“It’s a Boy! It’s a Girl” read the blue and pink signs on the front lawn of Tyree Bacon’s Islip home in late August. Three weeks earlier, Bacon’s wife, Carrie, had given birth to twins, a daughter, Sarah, and a son, Tyree, whom they call Teddy. Their births and that of their daughter Maggie three years earlier has brought the New York State court officer’s life almost full circle from nine years ago: from death and destruction to new life. Bacon, now 45, survived the collapse of Tower 2 on Sept. 11, 2001, because he rescued a severely burned woman. She later died. In rescuing her, he saved himself.

Three of Bacon's colleagues were killed in the collapse and for several years he was plagued with survivor's guilt. He served two tours in the Air Force Reserve - one of them in Iraq. Today, he said, he has slowly come to trust there is a reason he was spared.

 "I have to believe these kids are going to do something good in this world," he said of his children.

On the morning of Sept. 11, Bacon was drinking a cup of tea at the Manhattan Criminal Courthouse at 100 Centre St. before starting his shift as a court officer when the first plane struck. It was 8:46 a.m.. Within minutes, Bacon, who was also a volunteer firefighter for the East Islip Fire Department and an emergency medical technician, was on a jury bus with several other officers heading toward the site about 10 blocks away. While they were on the bus, at 9:03, the second tower was hit.

At the site, Bacon partnered with fellow court officer Thomas Jurgens. They treated several people - among them an older woman having a heart attack and a man with a severe head cut - and met up with court officers Mitchel Wallace and Capt. William Harry Thompson.. Going against the stream of evacuees, the four made their way downstairs to the mall in Tower Two, one level below the street. There a group of officers was resting along with a half-dozen injured civilians. One was a severely burned woman.

"I turned around and said, 'I'll take her,' because she was the critical patient. Turned out to be the best decision of my entire life," he said.. He placed her on a stair chair - a kind of stretcher - and introduced himself. She was conscious and could talk. "She told me she was 32 years old and worked on the 78th floor." She told him her name, which he forgot.

advertisement | advertise on newsday

Still inside the building, they had moved about 100 feet when someone yelled, "Get down." That was followed by a "horrible noise," a tremendous rush of air, choking debris and dust. The tower had collapsed almost straight down.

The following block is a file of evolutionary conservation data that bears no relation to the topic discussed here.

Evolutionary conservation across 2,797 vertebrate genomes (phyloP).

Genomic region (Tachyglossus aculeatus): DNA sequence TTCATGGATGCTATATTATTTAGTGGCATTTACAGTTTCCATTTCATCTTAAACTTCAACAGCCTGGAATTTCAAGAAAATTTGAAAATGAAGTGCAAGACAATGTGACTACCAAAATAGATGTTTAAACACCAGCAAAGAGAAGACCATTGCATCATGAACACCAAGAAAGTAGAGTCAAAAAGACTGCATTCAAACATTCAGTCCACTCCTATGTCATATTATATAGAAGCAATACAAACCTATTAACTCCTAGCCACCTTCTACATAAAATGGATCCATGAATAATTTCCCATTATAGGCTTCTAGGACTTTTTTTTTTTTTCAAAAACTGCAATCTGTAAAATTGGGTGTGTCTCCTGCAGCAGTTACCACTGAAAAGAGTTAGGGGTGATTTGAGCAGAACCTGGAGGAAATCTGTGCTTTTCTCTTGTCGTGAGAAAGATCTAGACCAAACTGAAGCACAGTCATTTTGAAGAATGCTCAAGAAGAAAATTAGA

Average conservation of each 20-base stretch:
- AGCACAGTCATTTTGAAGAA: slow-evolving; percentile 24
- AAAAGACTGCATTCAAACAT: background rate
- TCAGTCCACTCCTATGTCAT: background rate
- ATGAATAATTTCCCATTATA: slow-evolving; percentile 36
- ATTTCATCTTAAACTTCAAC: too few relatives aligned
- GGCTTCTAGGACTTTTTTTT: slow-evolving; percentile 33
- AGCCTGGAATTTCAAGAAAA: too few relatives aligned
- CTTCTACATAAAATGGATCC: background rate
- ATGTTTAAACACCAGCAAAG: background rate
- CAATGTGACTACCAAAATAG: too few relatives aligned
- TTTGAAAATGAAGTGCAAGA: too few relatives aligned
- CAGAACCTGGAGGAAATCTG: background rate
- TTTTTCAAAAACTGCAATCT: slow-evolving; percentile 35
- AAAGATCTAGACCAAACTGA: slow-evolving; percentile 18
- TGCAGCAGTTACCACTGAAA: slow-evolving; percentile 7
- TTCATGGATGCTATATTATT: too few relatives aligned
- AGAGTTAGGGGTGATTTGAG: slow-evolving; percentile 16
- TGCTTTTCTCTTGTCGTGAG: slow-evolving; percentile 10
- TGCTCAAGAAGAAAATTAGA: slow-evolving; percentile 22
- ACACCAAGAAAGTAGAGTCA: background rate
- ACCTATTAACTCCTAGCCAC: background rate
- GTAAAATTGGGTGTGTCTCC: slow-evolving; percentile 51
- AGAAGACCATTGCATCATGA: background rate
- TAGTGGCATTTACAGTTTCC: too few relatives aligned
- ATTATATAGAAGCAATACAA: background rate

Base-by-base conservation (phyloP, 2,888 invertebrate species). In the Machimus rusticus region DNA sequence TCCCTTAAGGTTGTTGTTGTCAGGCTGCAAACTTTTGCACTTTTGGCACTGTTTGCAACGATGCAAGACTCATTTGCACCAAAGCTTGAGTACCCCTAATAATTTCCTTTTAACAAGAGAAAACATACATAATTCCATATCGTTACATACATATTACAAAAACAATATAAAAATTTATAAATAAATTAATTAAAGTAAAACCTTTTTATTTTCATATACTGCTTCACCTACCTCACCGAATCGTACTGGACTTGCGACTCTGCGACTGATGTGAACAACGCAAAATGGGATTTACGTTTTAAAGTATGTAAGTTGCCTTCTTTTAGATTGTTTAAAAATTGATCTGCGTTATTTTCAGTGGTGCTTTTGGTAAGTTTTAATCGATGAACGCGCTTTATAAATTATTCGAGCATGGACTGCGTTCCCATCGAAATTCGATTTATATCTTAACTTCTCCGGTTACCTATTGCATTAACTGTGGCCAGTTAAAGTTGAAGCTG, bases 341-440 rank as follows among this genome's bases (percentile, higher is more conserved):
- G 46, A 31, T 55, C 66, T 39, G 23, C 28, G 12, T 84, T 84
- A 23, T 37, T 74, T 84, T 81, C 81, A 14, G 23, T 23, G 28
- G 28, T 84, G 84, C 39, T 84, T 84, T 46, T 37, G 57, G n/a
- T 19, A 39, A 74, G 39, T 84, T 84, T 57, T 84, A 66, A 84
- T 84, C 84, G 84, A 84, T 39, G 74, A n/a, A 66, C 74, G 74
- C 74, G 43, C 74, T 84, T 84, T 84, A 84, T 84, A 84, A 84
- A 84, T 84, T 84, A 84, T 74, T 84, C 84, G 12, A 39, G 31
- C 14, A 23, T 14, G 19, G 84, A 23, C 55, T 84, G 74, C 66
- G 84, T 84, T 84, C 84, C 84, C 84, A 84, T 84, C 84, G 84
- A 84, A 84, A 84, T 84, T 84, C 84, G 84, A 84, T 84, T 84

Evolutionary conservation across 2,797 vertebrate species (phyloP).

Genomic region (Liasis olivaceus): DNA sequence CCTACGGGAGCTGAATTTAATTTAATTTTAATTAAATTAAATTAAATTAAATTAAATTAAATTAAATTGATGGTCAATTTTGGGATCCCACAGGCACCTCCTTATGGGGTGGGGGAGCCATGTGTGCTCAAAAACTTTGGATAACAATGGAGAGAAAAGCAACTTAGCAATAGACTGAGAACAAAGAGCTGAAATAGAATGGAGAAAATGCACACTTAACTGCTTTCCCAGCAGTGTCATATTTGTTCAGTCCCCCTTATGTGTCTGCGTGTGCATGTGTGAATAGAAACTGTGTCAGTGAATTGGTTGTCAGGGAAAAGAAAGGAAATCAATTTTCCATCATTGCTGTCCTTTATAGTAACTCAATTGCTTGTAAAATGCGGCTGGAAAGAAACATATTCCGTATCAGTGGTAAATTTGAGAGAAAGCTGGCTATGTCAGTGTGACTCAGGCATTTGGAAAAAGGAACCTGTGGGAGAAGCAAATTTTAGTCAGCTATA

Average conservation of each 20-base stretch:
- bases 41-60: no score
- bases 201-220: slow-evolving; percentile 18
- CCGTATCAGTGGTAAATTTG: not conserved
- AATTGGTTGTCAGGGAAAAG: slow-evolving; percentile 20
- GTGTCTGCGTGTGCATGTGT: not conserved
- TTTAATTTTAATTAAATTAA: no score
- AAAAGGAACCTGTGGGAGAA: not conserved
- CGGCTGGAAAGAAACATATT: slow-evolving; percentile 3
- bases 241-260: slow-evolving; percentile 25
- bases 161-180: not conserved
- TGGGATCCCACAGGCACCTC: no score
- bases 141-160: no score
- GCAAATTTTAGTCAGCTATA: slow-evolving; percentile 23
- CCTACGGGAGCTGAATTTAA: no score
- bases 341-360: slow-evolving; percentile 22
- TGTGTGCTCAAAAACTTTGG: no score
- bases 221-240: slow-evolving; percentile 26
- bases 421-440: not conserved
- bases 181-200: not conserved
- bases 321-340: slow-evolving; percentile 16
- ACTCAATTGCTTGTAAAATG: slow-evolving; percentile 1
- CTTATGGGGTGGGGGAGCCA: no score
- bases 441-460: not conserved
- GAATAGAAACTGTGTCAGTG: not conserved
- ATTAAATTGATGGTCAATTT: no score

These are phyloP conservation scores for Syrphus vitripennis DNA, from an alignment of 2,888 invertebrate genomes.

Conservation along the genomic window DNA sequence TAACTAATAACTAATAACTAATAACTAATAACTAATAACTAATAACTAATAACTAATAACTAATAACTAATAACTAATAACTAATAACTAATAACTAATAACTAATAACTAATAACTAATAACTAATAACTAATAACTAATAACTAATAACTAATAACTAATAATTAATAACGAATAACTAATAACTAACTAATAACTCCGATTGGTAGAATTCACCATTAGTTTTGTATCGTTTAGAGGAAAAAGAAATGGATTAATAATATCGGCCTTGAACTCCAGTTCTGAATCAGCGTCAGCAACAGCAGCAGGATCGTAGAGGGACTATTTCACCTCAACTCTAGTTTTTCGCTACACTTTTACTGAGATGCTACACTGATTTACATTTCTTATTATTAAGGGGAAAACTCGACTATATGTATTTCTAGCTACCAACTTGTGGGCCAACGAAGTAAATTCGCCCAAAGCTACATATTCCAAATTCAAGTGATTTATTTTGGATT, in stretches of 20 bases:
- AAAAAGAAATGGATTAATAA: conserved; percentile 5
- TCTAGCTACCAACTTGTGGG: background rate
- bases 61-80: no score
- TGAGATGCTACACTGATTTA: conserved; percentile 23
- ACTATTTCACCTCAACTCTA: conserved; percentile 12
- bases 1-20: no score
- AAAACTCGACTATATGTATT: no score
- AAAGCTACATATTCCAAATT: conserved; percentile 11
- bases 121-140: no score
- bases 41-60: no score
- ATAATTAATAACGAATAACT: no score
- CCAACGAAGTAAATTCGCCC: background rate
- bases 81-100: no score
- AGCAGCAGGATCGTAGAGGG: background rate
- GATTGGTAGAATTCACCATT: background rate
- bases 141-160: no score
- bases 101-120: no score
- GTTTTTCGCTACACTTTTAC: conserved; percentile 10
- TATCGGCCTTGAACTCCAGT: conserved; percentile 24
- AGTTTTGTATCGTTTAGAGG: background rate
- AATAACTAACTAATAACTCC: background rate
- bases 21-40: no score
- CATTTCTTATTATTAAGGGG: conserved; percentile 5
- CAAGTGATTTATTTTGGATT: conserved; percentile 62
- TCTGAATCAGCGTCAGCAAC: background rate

"I was thrown to the ground and shot about a 100 feet. That was the last time I saw Tommy, Harry and Mitch. Fortunately I was outside the fall zone.". He got on his phone and yelled, "Mayday! Mayday!" The woman grabbed him by the shirt. "Please, please don't leave me," she begged him. He couldn't see her, the air was so thick with debris and smoke.

 "I told her, 'Sweetheart, I promise; don't worry, we're getting out of here.' " Relying on his firefighting training, he found a wall and felt along it. Finally they made their way back to a corridor. He heard yells from people above ground and they were helped up the stairs.

 "I came out and everything was gray and there wasn't a sound to be heard," he said. The triage area he had used minutes before to treat the two patients was gone, the ambulances overturned and burning.. He dropped off his patient - still alive - at another quickly assembled triage area and went back to the site to look for people to help.

Minutes later, the other tower came down. Bacon soon learned his patient was Doris Torres from the Bronx, who died several days later. He passed on his phone number to her sister, and months later, she called him.

Get the Newsday Now newsletter!

The best of Newsday every day in your inbox.

Months after that, he met with her family. The family keeps an empty spot for Doris at the dining room table every Thanksgiving.. "They said there is an empty seat next to hers for me and I knew they meant that," he said.

To this day, Bacon's is the only call Torres' mother will take on Sept. 11.

A little more than a month after the buildings fell, Bacon was activated for duty by the Air Force. He served for a year at McGuire Air Force Base in New Jersey. In January 2008, he was deployed to Kirkuk in Iraq.

While he was there, he had an American flag flown over the base to honor Doris Torres. When the flag was taken down, he sent it to her family.